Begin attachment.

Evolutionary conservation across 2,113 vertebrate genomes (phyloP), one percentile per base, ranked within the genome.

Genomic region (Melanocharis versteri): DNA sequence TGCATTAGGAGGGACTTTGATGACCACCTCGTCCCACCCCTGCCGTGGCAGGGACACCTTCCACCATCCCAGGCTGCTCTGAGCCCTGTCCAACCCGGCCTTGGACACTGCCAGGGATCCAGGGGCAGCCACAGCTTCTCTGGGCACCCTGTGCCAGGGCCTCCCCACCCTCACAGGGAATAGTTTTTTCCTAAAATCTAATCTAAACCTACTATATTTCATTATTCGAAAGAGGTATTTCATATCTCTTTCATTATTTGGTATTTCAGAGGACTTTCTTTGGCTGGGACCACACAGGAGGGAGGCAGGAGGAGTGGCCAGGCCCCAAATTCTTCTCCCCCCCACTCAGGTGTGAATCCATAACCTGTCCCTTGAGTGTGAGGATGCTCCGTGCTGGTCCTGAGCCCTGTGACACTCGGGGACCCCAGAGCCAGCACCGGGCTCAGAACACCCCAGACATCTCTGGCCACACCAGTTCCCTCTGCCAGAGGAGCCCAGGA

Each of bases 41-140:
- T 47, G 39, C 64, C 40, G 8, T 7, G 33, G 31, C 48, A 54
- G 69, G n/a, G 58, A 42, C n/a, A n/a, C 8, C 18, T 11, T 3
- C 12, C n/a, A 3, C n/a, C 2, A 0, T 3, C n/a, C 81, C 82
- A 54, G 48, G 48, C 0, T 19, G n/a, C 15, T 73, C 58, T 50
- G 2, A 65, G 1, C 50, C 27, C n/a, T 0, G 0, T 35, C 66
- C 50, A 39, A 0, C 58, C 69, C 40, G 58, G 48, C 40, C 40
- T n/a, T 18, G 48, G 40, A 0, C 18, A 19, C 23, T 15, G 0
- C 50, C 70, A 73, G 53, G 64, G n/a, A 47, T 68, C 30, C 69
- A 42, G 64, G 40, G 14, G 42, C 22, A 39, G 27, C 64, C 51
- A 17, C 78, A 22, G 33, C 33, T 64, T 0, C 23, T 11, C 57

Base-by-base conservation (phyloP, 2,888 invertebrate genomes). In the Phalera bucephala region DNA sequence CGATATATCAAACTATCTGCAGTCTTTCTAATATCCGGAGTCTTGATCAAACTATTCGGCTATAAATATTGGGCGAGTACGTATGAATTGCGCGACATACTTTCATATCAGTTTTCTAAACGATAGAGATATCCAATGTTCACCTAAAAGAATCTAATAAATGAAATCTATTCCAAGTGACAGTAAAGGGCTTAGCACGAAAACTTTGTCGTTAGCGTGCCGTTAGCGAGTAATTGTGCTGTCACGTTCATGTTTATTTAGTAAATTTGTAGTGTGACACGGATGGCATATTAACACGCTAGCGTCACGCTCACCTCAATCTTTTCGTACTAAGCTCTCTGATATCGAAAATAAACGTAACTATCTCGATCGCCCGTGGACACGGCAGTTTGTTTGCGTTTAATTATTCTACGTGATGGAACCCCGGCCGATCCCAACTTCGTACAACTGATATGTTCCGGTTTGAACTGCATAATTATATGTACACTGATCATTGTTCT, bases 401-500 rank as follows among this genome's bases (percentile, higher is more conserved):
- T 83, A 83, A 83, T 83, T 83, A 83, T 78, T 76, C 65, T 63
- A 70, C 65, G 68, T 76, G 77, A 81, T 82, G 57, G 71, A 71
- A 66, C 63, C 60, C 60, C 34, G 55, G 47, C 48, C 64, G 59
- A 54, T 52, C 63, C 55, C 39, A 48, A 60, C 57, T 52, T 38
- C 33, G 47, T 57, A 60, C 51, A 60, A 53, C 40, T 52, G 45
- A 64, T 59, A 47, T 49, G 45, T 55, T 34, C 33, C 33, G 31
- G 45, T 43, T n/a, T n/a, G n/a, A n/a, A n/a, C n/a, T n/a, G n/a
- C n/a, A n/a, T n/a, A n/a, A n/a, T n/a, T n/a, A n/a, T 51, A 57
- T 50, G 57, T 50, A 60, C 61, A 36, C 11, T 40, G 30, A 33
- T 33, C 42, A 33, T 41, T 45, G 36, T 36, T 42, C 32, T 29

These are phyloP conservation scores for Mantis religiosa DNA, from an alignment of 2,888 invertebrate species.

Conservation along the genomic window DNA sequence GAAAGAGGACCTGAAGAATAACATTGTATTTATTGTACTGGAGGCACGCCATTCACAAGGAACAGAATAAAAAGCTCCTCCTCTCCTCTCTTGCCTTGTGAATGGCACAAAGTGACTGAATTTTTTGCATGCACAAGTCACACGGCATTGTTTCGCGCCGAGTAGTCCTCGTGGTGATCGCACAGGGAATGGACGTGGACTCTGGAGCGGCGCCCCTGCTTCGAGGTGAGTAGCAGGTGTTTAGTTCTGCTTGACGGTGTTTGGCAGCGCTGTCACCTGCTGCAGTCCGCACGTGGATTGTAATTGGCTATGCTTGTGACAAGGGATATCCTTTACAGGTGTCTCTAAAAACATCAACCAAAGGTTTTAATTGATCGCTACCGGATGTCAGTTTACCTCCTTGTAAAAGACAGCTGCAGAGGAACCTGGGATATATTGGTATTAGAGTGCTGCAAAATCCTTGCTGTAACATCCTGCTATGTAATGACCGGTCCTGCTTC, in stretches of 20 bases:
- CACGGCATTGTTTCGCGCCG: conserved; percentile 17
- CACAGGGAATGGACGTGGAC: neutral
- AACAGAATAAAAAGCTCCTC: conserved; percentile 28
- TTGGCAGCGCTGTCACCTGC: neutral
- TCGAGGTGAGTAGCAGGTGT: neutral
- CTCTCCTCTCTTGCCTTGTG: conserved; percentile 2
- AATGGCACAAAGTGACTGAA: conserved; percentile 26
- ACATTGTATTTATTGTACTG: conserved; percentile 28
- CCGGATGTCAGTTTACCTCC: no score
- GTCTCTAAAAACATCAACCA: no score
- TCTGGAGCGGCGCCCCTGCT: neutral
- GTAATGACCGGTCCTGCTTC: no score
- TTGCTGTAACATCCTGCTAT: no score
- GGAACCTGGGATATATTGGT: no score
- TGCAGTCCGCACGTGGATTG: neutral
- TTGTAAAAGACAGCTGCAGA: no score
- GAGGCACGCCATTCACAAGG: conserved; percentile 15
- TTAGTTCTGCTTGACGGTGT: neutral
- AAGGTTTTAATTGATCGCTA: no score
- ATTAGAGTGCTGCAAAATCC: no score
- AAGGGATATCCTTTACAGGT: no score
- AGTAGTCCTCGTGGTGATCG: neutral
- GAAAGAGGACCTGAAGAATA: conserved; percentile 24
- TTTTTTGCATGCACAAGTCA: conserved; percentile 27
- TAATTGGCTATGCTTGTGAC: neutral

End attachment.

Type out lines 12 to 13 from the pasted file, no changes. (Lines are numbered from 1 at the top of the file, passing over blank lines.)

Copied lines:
- A 42, G 64, G 40, G 14, G 42, C 22, A 39, G 27, C 64, C 51
- A 17, C 78, A 22, G 33, C 33, T 64, T 0, C 23, T 11, C 57